Life

A Letter to My Future Children, in Light of Yesterday’s Bombings

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16 April 2013

To my future children:

While you may know me as the tubby, overbearing person who gave you life, today, I am nineteen. At nineteen, I still walk barefoot. I have a bleeding heart. I spend a lot of time talking with my friends and refreshing my Facebook.

And I live right outside of Boston, so yesterday’s bombings, emotionally and geographically, hit very close to home.

I heard about an hour after it happened. I was sitting in the Student Center, looking over old college yearbooks with a friend. Around 3:45, I got a text message from my boyfriend asking if I was alright.

      – Yeah, I wrote back, why?

       – Something happened at the marathon.

These are the moments you remember. I was nine years old, walking home from school, when I heard that two planes had flown into the World Trade Center. I was eating dinner with my family in the food court when I found out that America had declared war on Afghanistan. I was sitting on my bed in my dorm room when I heard about the Newtown shooting.

Maybe when thirty years have passed and we look at our history, yesterday will not make our list of national scars. Maybe other people won’t remember where they were when they heard. But I will. I was fifteen minutes from the bombings. I had spent all morning cheering for the marathon runners. My hand still stings from their high-fives.

There will be events, kids, that shock you on a national level. There will be stories that you share with your friends, decades later, about ‘where you were when you found out’. And there will be smaller stories, closer to home, that leave a mark on you that you can’t explain, or don’t want to. I am not going to make this terrible, horrific event about me or my story. It is not mine to tell, or talk about.

What I am going to do is talk to you about humanity.

I can’t imagine the things that will happen between now and the time that I bring you into the world. I can’t imagine the things you’ll see and learn about when you’re too young, or the events that make you cry in your dorm room when you’re nineteen. But I know that they will happen.

You will be told that there are more good than bad people, and maybe it will help. But the jarring, impossible thing about understanding these events- the bombings, the shootings- is that they affect and break so many more people than they are started by. Hearing the stories of couples reunited, or runners ripping their clothes apart to make tourniquets, will not erase the fact that there are children lying in a hospital with shrapnel wounds. It will not erase the death of an eight-year-old boy.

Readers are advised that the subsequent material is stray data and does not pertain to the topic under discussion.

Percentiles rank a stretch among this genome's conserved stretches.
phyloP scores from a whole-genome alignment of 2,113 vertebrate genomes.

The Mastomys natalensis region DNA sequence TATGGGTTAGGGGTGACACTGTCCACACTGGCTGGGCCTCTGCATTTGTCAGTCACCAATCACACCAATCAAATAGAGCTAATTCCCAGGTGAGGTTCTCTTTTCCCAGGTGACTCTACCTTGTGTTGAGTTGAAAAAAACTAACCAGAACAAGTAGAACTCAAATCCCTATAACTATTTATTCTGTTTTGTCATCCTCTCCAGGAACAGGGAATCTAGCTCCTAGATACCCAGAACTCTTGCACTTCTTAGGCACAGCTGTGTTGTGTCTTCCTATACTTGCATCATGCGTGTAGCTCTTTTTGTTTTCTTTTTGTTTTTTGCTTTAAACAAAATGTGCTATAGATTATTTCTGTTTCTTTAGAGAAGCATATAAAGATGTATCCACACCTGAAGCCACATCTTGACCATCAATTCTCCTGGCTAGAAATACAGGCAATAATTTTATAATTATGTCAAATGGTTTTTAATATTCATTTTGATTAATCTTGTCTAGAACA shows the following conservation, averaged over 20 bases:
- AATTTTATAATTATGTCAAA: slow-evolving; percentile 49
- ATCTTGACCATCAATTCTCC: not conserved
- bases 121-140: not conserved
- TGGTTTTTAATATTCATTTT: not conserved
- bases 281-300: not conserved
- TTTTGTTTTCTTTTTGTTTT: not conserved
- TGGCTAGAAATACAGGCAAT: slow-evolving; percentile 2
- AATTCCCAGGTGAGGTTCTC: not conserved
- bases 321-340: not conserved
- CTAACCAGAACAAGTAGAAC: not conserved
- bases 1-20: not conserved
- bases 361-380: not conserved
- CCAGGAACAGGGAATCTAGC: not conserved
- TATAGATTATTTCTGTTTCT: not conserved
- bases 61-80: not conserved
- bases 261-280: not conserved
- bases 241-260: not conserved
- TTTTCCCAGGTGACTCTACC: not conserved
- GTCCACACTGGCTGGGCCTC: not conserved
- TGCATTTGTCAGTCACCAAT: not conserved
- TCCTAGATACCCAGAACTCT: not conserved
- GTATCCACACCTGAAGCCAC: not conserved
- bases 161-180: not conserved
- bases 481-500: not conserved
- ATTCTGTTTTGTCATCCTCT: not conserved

The fact is that evil is more potent than good. It will sting you and reach you more than the kindness of strangers. It will shock you more than the goodness around you, precisely because it is the exception.

The cold you feel when you hear the news; the cries you stifle because this is not your tragedy; the inability to fathom why; embrace them. That is your humanity, crying out. It is yelling that, despite the tragedies and losses that you have seen and suffered, there is still enough Impenetrable, Resilient Good in you to mourn. It is reminding you that you still have enough faith in the world to be shocked.

Hold on to that faith. Hold on to that Impenetrable, Resilient Good. No kindness or goodness can erase this agony, but they can remind you that as long as there are events to shock and hurt you, there will be people who feel called to action in their response. A single person or group cannot erase our collective Goodness as a whole.

Finally: I pray that in the time you read this, events like these will not automatically be used as ammunition for racism, intolerance, and xenophobia. But if they are, remember that the judgments you make before you’ve heard the facts say a lot more about you than about the people you’re blaming.

Remember that one person’s race, religion, or political doctrine does not allow them speak for those groups as a whole.

Remember that in light of events like these, we suffer as a global community, and that that community includes people of every background, creed, and ability.

Come out of a place of love and compassion, not cruelty and ignorance.

Remember your humanity.

With love,

Your mom

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4 Comments

  • Reply maria April 16, 2013 at 5:04 pm

    Sara, this is beautiful. Thank you for putting into words what I could not.

    Love,
    a fellow Stone-D-er

    • Reply Sara April 16, 2013 at 6:57 pm

      Thank you, Maria, for reading and for adding your thoughts (:

  • Reply Caminobop April 16, 2013 at 5:36 pm

    Yesterday I commented on my FB page that no matter where in the world we live, there are few things more horrific than innocent men, women, and children being maimed and killed in ruthless and indiscriminate acts of violence. I added a link to a site giving the names of children killed by US drone attacks in Pakistan. The silence was deafening, and my posting was quickly buried under the live stream of better “liked” postings about Boston. So this morning I took my own posting down: I don’t want to seem mean-spirited or holier-than-thou on a day like this.

    But there is something about grief that opens us up to the grief of others. And it helps to remember that even in the face of unspeakable tragedy like this, we are not bereft of choices, of opportunities to become more compassionate human beings.

    • Reply Sara April 16, 2013 at 6:57 pm

      Thanks for always responding so thoughtfully to my posts (: I love you, Bop.

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